In a paper lead authored by Stefanie Rog in the journal Diversity and Distributions, the importance of mangroves for global, terrestrial vertebrates is revealed.
Stefanie conducted a review of the scientific literature published on mangroves, combined with open-source databases (WWF, ARKive and IUCN Red List).
The review found that 464 terrestrial species (320 mammals, 118 reptiles and 26 amphibians) use mangroves; five times more than previously reported. Of the 391 species whose conservation status has been assessed by ICUN, 35% were classified as threatened. Species were most often reported using mangroves for foraging habitat, followed by refuge, shelter, dispersal and breeding.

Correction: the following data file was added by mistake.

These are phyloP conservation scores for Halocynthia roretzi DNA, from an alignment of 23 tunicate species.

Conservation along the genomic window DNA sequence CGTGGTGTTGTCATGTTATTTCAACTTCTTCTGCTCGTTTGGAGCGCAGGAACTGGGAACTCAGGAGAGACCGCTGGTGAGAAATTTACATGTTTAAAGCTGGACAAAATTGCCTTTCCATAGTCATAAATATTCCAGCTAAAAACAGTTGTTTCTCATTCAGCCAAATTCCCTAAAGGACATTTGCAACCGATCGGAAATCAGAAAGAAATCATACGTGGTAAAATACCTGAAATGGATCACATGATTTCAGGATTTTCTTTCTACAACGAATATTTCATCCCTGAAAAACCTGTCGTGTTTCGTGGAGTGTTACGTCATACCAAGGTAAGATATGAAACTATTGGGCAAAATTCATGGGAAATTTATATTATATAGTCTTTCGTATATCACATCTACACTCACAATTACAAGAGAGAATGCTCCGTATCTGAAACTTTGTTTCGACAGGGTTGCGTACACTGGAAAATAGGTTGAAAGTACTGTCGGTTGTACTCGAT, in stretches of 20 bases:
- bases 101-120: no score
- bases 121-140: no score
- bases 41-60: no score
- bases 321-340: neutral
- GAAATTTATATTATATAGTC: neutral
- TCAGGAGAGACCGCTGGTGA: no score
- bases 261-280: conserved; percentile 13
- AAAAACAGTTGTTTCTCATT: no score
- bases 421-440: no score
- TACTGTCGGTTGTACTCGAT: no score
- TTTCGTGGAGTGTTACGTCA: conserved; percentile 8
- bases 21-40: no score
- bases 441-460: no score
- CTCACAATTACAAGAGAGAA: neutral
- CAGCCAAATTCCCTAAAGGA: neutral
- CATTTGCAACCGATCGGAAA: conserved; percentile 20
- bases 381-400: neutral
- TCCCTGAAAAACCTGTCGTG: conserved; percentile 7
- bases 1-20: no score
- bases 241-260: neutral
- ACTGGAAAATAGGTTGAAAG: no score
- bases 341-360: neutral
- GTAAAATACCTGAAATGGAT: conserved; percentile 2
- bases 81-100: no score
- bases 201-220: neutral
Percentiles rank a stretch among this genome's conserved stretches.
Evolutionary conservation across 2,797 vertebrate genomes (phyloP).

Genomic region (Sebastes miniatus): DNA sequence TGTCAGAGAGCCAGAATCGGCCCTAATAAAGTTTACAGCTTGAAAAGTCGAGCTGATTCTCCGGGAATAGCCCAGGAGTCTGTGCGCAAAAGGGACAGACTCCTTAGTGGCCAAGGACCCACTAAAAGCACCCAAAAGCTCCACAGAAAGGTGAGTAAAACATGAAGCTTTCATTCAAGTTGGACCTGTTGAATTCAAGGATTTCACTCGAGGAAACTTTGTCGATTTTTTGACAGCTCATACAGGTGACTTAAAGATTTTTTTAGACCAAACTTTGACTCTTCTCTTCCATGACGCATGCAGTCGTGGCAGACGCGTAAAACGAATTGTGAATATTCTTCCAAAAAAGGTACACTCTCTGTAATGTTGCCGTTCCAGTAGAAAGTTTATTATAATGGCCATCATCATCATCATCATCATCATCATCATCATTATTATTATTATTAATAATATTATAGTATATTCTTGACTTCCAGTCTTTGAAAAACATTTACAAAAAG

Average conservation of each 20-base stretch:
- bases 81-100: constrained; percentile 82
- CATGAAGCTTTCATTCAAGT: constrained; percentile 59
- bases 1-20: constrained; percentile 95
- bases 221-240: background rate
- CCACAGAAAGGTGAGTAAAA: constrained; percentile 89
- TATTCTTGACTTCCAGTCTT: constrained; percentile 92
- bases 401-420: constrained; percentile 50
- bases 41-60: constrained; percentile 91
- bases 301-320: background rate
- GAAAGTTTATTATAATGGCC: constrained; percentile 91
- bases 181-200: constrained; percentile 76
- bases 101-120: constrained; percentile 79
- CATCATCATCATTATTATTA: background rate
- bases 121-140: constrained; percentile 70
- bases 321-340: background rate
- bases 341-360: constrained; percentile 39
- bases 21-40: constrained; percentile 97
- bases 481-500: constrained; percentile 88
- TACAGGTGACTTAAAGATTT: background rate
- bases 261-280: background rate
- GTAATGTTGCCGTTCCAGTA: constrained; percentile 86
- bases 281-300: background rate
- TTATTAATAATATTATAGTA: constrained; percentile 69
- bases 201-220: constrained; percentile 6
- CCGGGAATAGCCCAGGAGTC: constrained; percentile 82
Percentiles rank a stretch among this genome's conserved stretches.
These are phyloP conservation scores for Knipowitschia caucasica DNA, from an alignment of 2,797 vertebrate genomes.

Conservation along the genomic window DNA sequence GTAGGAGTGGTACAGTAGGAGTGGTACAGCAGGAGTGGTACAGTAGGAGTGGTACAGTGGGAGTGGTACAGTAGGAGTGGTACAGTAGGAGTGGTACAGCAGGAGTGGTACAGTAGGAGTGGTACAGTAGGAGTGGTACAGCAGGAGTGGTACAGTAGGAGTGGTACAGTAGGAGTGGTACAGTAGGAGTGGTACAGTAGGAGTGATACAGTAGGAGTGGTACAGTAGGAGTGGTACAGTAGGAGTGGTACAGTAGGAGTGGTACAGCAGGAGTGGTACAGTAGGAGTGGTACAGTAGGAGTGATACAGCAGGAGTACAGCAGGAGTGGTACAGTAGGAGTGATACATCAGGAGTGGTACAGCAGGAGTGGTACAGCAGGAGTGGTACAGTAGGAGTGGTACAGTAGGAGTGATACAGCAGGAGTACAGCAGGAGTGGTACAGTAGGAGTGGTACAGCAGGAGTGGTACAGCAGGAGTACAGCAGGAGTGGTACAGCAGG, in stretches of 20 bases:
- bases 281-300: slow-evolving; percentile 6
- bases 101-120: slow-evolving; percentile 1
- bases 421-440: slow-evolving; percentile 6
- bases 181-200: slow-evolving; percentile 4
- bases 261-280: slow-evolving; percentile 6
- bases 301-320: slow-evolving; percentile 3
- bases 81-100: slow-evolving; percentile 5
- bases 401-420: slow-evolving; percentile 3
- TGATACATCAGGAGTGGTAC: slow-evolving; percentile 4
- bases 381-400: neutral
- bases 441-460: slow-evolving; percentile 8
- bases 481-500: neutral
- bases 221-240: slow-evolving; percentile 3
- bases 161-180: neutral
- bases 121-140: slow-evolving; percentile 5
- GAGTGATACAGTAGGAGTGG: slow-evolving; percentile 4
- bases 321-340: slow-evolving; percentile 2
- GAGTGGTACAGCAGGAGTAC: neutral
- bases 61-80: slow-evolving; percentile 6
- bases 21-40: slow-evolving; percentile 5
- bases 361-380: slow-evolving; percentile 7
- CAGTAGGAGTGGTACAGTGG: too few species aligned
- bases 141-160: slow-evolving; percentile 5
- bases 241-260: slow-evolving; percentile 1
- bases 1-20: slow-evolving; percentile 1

The highest alpha diversity of terrestrial invertebrates in mangroves occurs within Asia, northern Australia, West Africa and the Central American land bridge.
The terrestrial components of mangroves are often overlooked by society, and Stef's review extends our knowledge of mangrove forests and brings attention to these vital and undervalued ecosystems.
Read the full review in Diversity and Distributions here.